User currently offlineViscount724 From Switzerland, joined Oct 2006, 26029 posts, RR: 22
Reply 12, posted (5 years 6 months 1 week 11 hours ago) and read 4768 times:

After the following US Airways Express Beech 1900D crash in 2003, where there was an indication the aircraft may have been overweight (in addition to other maintenance-related issues), airlines operating 19-seat and smaller aircraft were required to sample actual passenger and baggage weights for some time to see how accurate the average weights were. As a result of the sampling data, the FAA increased the average weights, presumably only for small commuter types. See the "Follow-up/safety actions" sections in the following link.
http://aviation-safety.net/database/record.php?id=20030108-0


User currently offlineStarlionblue From Greenland, joined Feb 2004, 17187 posts, RR: 66
Reply 13, posted (5 years 6 months 1 week 9 hours ago) and read 4768 times:



Quoting Klemmi85 (Reply 6):
If in a 744 everyone would storm to the front / or aft / of the aircraft. What would happen? Would there be some significant impact to the flight or would the A/P just re-trim the aircraft accordingly?

There was a whole thread on this. It was a while ago though and I can't remember the conclusions.

Quoting Tugger (Reply 11):
So why don't they just put load sensors in the landing gear and get the exact weight? Everything here seems to be based on calculation when its seems relatively easy to just weigh the aircraft.

I think I recall a poster saying this is not as easy as it would seem.



"There are no stupid questions, but there are a lot of inquisitive idiots."
User currently offlineZappbrannigan From Australia, joined Oct 2008, 247 posts, RR: 0
Reply 14, posted (5 years 6 months 1 week 1 hour ago) and read 4715 times:



Quoting Tugger (Reply 11):
So why don't they just put load sensors in the landing gear and get the exact weight? Everything here seems to be based on calculation when its seems relatively easy to just weigh the aircraft.

Many, many problems with this. Have a search of some other threads - it wouldn't work with any realistic, cost-effective system.


User currently offlineBorism From Estonia, joined Oct 2006, 431 posts, RR: 0
Reply 15, posted (5 years 6 months 6 days 12 hours ago) and read 4643 times:



Quoting Tugger (Reply 11):
So why don't they just put load sensors in the landing gear and get the exact weight? Everything here seems to be based on calculation when its seems relatively easy to just weigh the aircraft.

I wondered about this quite often too. But if you think about it:

1. Precision of such system, as there is very little room to place accurate scale mechanism anywhere near the MLG, will be worse than manual calculations done now.
2. If you will want more precise system you'll have to add weight.
3. Finally it all adds up as cost. That's no good for commercial enterprise. I guess it's not as expensive to have loadmasters and dispatchers as it was to have flight mechanics?

But I recall hearing that modern airliners actually do estimate weight on MLG? But I guess that was not the case with EK A340-500 that overrun at MEL due to erroneous TOW input?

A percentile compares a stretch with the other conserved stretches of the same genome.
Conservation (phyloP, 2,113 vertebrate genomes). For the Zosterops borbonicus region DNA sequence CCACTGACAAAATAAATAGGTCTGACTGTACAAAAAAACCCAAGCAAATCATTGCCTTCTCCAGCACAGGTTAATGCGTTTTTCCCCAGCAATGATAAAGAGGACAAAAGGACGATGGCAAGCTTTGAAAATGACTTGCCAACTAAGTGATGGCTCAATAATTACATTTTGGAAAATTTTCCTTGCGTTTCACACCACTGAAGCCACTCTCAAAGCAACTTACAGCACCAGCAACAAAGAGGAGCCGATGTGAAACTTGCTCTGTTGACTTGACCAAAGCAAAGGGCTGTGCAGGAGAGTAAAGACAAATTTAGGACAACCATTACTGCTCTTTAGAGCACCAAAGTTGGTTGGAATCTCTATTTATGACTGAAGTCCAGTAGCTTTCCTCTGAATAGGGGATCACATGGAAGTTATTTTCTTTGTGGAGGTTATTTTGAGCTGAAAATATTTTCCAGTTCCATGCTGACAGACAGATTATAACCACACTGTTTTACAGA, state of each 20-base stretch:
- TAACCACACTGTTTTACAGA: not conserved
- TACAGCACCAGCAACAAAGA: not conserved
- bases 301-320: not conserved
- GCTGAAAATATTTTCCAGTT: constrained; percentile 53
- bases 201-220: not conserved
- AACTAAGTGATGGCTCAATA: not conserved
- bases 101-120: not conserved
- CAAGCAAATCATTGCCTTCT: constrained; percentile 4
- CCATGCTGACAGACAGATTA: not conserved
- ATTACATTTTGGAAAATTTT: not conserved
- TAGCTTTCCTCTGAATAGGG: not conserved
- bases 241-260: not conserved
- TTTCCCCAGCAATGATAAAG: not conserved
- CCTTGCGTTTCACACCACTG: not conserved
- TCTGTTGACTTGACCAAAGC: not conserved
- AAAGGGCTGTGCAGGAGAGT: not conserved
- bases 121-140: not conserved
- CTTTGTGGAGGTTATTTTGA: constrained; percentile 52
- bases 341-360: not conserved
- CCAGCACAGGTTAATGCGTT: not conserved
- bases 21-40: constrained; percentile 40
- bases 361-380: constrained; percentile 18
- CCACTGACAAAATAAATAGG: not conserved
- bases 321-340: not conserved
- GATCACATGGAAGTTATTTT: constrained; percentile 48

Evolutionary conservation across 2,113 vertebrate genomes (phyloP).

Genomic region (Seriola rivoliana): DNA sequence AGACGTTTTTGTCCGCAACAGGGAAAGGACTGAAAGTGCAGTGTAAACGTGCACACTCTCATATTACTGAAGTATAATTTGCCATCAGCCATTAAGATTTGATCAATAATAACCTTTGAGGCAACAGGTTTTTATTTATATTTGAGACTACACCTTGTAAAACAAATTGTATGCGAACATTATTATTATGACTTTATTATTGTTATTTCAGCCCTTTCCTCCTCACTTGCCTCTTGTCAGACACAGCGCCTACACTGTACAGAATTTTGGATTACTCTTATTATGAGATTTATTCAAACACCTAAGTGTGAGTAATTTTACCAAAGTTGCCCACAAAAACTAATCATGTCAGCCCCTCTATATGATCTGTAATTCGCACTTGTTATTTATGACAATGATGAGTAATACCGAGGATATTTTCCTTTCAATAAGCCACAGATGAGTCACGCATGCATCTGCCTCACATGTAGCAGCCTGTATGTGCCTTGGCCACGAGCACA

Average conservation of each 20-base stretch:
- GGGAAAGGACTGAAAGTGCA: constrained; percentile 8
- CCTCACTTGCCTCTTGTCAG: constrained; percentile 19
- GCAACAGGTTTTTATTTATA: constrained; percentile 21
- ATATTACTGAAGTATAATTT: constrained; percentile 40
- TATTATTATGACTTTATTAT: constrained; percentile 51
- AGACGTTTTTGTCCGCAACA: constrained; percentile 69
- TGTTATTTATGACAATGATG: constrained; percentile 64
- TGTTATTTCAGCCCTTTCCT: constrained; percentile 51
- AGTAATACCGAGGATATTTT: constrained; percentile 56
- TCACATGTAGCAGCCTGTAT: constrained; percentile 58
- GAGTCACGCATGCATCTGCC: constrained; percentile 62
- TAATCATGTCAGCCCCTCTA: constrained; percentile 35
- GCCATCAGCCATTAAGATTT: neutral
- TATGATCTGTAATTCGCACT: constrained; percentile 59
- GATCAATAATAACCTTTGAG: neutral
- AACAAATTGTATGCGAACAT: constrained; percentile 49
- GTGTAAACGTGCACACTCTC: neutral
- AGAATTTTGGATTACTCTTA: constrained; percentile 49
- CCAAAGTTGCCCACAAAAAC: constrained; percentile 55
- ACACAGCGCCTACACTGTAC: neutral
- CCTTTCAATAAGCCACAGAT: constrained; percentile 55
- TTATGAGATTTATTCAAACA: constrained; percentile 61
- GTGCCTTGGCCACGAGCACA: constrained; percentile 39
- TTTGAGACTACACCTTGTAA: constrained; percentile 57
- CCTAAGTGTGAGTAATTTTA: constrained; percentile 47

User currently offlineAirbuske From United States of America, joined Jun 2007, 466 posts, RR: 0
Reply 16, posted (5 years 6 months 6 days 11 hours ago) and read 4639 times:

Some airplanes have strain gauge transducers on the landing gear struts to weigh it, but I don't know how accurate they are.

User currently offlineLongHauler From Canada, joined Mar 2004, 5164 posts, RR: 43
Reply 17, posted (5 years 6 months 6 days 7 hours ago) and read 4617 times:

Standard weights are used as suggested above, but most airlines take it a step further. It also depends on the time of year, the time of day, and the actual city pair flown. A Monday morning YYZ-YUL passenger weighs less than a Saturday YYZ-MBJ passenger!

Then ... audits are performed from time to time to confirm, correct and adjust the standard weights. Twice in the last year, on flights I was flying, a weigh scale attached to a computer was in the bridge, and every passenger, crew-member and carry on bag was weighed.

As you state above, the only variable is passengers/crew, everything else, including the aircraft itself is weighed.



Never gonna grow up, never gonna slow down .... Barefoot Blue Jean Night
User currently offlineZappbrannigan From Australia, joined Oct 2008, 247 posts, RR: 0
Reply 18, posted (5 years 6 months 6 days 6 hours ago) and read 4614 times:



Quoting Borism (Reply 15):
But I recall hearing that modern airliners actually do estimate weight on MLG? But I guess that was not the case with EK A340-500 that overrun at MEL due to erroneous TOW input?

Don't know about that - but it would work only as an "idiot proofing" system - when, like the EK flight, entered ZFW is off by something in the order of 100 tonne. A system like this wouldn't require massive levels of accuracy and calibration - it'd only be there to detect huge anomalies between entered and sensed data. It'd still have to be calibrated frequently though - not sure it'd be worth it.

I went and had a good look at the tarmac and stopway after that EK incident - very scary.


User currently offlinePygmalion From United States of America, joined Jun 2006, 969 posts, RR: 38